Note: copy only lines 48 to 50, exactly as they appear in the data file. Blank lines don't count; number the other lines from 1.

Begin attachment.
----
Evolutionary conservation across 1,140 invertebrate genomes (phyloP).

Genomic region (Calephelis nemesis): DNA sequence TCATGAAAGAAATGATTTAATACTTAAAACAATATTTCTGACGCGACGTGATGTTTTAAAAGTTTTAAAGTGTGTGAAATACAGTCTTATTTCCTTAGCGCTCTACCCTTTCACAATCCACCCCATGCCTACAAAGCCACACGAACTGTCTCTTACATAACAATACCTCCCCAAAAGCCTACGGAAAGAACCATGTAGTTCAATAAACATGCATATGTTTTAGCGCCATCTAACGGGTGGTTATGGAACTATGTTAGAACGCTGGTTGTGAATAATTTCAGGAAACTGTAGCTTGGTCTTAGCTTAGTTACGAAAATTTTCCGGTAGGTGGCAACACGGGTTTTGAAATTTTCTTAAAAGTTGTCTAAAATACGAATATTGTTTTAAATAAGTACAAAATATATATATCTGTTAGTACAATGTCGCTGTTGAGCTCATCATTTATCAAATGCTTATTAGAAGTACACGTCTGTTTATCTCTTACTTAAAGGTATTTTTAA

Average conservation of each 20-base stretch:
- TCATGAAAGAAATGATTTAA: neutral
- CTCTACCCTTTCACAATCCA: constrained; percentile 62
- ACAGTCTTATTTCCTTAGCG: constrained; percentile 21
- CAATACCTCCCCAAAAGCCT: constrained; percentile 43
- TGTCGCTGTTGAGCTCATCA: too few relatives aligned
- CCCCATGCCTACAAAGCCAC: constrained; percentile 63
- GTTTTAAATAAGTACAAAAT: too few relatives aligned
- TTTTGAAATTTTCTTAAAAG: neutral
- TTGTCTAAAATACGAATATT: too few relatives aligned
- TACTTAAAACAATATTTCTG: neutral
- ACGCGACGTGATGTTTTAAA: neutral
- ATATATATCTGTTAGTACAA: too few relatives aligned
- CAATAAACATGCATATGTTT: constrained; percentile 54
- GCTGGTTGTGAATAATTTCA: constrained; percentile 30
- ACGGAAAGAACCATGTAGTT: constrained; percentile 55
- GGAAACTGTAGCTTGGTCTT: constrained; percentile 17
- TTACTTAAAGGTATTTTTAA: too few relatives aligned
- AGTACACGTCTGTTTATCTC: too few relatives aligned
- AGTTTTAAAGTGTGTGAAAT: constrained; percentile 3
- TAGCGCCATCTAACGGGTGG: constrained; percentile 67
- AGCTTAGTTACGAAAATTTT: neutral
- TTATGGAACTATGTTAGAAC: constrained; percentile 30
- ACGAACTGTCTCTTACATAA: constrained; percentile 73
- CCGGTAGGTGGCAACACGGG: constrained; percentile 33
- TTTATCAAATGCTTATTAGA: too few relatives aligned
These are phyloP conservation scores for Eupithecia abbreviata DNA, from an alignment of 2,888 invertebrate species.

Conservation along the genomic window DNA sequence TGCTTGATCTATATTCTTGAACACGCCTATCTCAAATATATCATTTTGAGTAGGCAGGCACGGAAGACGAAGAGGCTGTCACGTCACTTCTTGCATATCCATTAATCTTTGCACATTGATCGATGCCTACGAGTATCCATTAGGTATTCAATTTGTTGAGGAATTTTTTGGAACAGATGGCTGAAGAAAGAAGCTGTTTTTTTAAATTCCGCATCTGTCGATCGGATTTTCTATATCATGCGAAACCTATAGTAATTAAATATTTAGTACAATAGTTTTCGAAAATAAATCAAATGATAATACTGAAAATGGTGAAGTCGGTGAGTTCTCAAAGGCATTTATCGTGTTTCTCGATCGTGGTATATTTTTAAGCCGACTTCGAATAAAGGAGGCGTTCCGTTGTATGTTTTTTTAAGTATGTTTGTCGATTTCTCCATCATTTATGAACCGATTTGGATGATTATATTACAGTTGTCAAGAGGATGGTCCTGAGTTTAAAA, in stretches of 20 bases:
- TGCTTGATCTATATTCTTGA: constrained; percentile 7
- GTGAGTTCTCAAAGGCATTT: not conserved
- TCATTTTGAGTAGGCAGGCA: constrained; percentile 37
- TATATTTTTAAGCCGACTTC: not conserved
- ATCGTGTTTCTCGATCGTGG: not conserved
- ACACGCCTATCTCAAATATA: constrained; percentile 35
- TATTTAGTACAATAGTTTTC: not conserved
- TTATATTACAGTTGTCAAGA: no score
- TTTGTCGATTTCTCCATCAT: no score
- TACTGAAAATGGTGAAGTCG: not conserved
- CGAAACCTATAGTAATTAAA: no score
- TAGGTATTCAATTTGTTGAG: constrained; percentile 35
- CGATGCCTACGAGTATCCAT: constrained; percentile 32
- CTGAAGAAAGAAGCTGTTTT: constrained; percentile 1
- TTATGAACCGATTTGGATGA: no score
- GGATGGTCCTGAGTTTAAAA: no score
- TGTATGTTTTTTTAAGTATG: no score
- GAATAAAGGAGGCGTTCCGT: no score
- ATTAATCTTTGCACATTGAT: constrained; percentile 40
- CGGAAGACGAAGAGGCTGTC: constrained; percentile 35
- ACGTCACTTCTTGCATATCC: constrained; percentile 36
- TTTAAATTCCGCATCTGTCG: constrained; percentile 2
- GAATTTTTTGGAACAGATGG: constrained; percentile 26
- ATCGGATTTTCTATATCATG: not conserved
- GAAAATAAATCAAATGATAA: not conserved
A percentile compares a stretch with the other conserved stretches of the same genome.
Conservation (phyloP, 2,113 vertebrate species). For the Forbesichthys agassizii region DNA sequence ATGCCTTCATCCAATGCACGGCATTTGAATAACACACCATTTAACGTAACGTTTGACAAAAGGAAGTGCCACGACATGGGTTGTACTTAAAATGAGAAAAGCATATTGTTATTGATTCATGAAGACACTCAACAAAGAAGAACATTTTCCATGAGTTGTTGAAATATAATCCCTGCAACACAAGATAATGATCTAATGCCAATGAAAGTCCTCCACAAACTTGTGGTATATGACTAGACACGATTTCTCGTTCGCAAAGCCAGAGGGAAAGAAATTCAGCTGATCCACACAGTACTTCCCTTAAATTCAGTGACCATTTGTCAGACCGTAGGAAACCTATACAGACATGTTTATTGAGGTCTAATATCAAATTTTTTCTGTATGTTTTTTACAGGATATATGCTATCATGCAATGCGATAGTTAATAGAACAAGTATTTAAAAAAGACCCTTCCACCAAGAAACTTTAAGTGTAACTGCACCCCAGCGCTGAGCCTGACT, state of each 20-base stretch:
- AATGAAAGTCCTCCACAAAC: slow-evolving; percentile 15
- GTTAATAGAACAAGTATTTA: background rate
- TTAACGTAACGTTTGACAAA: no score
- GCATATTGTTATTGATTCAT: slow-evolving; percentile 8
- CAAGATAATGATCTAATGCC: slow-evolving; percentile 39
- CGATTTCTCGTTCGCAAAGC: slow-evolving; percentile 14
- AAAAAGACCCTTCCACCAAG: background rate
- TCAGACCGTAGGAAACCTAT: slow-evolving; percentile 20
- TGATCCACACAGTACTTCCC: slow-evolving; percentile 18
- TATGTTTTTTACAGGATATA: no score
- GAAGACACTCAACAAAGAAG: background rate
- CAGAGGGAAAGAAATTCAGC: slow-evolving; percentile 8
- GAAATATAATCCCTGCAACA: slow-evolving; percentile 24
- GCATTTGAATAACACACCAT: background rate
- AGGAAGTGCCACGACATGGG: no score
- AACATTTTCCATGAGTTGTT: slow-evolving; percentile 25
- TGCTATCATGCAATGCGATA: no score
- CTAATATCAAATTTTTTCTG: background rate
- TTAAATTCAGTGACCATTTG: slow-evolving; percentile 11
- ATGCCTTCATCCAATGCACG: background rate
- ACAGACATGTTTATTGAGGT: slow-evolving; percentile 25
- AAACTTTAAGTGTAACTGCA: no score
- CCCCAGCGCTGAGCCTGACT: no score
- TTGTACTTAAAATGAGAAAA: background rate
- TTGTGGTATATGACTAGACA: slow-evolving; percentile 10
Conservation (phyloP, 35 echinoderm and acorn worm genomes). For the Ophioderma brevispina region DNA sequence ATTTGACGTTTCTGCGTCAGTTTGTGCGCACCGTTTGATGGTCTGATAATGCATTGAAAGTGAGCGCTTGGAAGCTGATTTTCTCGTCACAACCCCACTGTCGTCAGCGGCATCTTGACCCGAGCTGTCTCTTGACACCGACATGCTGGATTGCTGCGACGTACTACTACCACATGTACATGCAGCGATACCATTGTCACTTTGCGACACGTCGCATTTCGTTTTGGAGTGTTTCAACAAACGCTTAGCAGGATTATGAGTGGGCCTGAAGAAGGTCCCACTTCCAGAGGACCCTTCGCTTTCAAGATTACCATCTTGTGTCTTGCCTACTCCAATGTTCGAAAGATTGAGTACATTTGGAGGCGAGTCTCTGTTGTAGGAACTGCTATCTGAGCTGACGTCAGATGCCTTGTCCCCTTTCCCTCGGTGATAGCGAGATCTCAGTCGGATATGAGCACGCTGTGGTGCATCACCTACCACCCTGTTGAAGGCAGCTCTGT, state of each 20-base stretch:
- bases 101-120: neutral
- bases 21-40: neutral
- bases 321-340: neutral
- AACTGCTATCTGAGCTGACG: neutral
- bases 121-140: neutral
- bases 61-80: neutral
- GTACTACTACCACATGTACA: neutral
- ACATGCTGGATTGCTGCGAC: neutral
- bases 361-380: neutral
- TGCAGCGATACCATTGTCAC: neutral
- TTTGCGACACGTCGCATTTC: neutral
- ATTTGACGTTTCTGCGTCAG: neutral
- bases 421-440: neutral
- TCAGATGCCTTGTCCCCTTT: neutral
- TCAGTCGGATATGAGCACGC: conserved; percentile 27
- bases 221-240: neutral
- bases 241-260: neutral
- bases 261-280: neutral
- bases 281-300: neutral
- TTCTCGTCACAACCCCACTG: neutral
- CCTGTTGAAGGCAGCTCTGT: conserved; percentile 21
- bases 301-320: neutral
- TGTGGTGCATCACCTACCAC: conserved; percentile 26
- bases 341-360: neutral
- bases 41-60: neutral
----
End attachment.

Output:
- GAATAAAGGAGGCGTTCCGT: no score
- ATTAATCTTTGCACATTGAT: constrained; percentile 40
- CGGAAGACGAAGAGGCTGTC: constrained; percentile 35